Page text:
Date:10 May 2012
A research team lead by Professor Martin Wegener at the Karlsruhe Institute of Technology (KIT) has succeeded in realising a new material class through the manufacturing of a stable crystalline metafluid, a pentamode metamaterial. Using new nanostructuring methods, these materials can now be realised for the first time with any conceivable mechanical properties.
The researchers present their results in the cover story of the May issue of Applied Physics Letters.
The Rubicon was crossed, so to speak, at the DFG Centre for Functional Nanostructures (CFN) and at the Institute of Applied Physics (AP) in Karlsruhe during the past few months. Eventually, numerous three-dimensional transformation acoustics ideas, for example inaudibility cloaks, acoustic prisms or new loudspeaker concepts, could become reality in the near future.
So far, pentamodes, proposed in 1995 by Graeme Milton and Andrej Cherkaev, have been purely theoretical: the mechanical behaviour of materials such as gold or water is expressed in terms of compression and shear parameters. Whereas the phenomenon that water, for example, can hardly be compressed in a cylinder is described through the compression parameter, the fact that it can be stirred in all directions using a spoon is expressed through the shear parameters.
The word penta is derived from ancient Greek and means “five”. In the case of water, the five shear parameters equal zero, and only one parameter, compression, differs from that value. In terms of parameters, the ideal state of a pentamode metamaterial corresponds to the state of water, which is why that material is referred to as a metafluid. Theoretically, any conceivable mechanical properties whatsoever can be obtained by varying the relevant parameters.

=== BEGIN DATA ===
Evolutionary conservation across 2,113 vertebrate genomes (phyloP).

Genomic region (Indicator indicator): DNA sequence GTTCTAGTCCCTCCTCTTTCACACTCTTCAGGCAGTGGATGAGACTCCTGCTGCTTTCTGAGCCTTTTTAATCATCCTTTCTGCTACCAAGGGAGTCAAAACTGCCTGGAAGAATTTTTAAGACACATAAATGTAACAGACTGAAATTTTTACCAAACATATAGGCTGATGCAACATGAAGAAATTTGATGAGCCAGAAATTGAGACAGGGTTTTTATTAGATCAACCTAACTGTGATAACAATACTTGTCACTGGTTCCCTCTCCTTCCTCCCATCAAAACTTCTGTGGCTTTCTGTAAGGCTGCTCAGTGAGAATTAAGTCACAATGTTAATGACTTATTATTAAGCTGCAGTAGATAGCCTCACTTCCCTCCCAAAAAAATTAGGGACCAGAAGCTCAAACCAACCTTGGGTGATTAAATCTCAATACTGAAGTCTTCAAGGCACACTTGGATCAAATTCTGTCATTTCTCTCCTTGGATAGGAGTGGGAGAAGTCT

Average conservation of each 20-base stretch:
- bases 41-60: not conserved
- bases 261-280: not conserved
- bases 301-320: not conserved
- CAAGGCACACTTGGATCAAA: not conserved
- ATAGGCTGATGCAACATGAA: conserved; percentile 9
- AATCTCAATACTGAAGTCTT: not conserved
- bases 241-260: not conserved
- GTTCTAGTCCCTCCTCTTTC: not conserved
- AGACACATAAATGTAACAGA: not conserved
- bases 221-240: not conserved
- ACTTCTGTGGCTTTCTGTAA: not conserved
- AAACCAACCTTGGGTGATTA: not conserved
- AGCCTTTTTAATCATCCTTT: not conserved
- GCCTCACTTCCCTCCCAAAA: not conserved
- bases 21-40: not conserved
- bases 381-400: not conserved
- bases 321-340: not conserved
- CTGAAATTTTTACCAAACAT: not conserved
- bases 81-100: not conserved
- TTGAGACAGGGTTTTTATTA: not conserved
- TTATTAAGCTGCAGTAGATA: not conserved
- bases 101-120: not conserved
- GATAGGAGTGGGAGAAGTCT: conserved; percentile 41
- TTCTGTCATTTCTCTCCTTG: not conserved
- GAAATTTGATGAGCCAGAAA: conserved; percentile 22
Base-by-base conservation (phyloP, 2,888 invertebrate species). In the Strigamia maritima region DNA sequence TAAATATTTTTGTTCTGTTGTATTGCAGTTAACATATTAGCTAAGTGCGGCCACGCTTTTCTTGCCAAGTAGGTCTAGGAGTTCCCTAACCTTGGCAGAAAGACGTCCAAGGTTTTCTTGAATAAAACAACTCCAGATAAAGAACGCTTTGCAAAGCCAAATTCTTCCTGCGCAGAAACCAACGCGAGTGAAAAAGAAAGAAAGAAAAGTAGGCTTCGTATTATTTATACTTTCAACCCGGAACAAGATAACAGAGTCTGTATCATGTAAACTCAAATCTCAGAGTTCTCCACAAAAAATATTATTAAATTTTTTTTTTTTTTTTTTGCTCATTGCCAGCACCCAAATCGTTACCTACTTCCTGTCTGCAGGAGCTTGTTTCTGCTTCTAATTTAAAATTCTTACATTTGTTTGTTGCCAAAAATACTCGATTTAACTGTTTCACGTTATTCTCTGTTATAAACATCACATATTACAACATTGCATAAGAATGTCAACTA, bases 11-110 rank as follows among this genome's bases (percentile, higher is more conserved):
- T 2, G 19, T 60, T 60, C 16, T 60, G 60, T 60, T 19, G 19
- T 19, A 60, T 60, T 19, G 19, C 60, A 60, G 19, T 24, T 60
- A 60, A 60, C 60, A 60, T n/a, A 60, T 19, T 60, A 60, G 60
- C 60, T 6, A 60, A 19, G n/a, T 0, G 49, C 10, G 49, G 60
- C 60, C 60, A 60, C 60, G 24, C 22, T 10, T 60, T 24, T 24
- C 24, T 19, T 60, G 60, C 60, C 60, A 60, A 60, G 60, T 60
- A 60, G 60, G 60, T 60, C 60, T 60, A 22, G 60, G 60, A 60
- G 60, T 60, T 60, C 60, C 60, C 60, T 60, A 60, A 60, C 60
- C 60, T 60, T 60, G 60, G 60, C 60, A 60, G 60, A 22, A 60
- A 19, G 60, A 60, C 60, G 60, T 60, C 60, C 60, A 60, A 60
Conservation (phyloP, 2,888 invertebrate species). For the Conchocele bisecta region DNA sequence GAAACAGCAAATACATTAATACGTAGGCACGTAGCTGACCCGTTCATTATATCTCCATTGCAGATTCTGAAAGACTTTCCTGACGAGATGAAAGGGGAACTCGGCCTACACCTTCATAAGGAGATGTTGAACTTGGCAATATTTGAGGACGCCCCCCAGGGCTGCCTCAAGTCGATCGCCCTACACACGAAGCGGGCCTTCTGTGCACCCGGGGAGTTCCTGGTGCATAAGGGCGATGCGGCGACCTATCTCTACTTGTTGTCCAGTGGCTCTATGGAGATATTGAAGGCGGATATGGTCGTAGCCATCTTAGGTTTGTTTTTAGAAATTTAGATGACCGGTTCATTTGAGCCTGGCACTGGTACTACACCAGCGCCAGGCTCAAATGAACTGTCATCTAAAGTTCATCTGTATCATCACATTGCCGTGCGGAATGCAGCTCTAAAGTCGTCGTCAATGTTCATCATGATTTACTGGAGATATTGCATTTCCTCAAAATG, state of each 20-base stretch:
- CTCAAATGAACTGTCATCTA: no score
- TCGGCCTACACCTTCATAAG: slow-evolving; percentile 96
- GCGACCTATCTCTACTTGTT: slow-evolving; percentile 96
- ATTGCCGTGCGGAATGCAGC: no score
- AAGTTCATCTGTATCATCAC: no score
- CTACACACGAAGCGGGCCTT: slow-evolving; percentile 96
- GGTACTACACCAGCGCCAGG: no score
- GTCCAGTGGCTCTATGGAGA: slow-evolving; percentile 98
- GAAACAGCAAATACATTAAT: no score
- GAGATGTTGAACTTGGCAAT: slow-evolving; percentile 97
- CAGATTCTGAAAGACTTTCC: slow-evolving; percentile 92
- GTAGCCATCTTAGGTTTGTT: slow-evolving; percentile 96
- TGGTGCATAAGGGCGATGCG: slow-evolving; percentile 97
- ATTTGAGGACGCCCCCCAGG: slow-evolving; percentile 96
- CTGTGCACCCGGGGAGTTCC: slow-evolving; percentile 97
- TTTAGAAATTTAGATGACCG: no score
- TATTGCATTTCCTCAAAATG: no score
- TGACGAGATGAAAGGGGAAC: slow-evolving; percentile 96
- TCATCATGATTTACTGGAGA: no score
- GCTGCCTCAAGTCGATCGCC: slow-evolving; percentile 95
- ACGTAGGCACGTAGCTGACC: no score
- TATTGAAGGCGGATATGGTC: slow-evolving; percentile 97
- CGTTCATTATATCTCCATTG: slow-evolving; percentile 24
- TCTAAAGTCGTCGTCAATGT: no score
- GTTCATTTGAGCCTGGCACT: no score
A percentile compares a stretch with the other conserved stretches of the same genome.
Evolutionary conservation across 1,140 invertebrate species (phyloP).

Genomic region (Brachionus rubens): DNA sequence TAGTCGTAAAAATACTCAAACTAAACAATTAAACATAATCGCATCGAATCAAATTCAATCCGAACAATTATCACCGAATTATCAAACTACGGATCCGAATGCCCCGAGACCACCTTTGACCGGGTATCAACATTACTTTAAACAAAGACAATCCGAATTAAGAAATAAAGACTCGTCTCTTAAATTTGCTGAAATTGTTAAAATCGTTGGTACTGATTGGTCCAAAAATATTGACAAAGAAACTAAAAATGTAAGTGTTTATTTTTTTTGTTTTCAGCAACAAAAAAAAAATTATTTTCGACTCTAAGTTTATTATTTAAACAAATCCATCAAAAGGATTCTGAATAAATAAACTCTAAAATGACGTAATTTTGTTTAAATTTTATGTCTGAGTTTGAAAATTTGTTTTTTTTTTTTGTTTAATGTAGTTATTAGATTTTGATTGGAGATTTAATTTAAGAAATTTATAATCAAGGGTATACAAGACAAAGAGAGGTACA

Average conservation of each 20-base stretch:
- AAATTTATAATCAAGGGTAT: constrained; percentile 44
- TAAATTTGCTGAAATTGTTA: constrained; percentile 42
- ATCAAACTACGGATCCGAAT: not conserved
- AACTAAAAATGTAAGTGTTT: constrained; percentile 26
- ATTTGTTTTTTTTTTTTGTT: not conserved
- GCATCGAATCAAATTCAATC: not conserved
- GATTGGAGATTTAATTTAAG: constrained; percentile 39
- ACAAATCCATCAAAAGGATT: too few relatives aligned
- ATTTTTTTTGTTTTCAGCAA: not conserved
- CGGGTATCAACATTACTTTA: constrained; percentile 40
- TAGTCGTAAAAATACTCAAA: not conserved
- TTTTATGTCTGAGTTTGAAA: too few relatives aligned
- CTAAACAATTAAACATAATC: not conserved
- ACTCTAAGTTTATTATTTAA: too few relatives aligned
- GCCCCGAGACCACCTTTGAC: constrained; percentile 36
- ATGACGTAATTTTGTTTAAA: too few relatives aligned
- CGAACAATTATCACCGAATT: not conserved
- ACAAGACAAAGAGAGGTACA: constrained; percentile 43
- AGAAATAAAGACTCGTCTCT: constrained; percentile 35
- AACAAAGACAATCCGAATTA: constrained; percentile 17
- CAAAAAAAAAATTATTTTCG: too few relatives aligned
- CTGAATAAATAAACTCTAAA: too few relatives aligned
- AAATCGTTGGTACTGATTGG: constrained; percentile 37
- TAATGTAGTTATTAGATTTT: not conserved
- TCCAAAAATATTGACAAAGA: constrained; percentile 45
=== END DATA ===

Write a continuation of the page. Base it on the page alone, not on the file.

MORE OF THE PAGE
“Realising a pentamode metamaterial is about as difficult as trying to build a scaffold from pins that must not touch but at their tips,” first author Dr Muamer Kadic explains. “The Karlsruhe prototype has been manufactured from a polymer. The mechanical behaviour of the material is determined by the acuteness and length of the individual “sugar loaves”. On the one hand, we must be capable of designing small sugar loaves in the nanometer range and connect them to one another at the right angle. On the other hand, the entire structure must eventually become as large as possible. Since the material itself contributes only little more than one per cent to the respective volume, the composite obtained is extremely light.
“To obtain similar 3D results, as in transformation optics, transformation acoustics is exclusively dependent on metamaterials. In view of this, this first manufacture of our pentamode metamaterial is a quite significant success,” adds Tiemo Bückmann, who is about to receive his diploma at the Institute of Applied Physics and is responsible for realising the structures of the new material by means of dip-in laser writing, a method that has been derived from direct laser writing developed by the Nanoscribe company.
In recent years, a Professor at the Institute of Applied Physics and CFN co-ordinator, Martin Wegener and his collaborators, have developed direct laser writing and, based on that method, established optical lithography of three-dimensional nanostructures. Numerous achievements of Wegener’s group in transformation optics e.g., the first three-dimensional cloak of invisibility in the range of visible light have been due to that technique.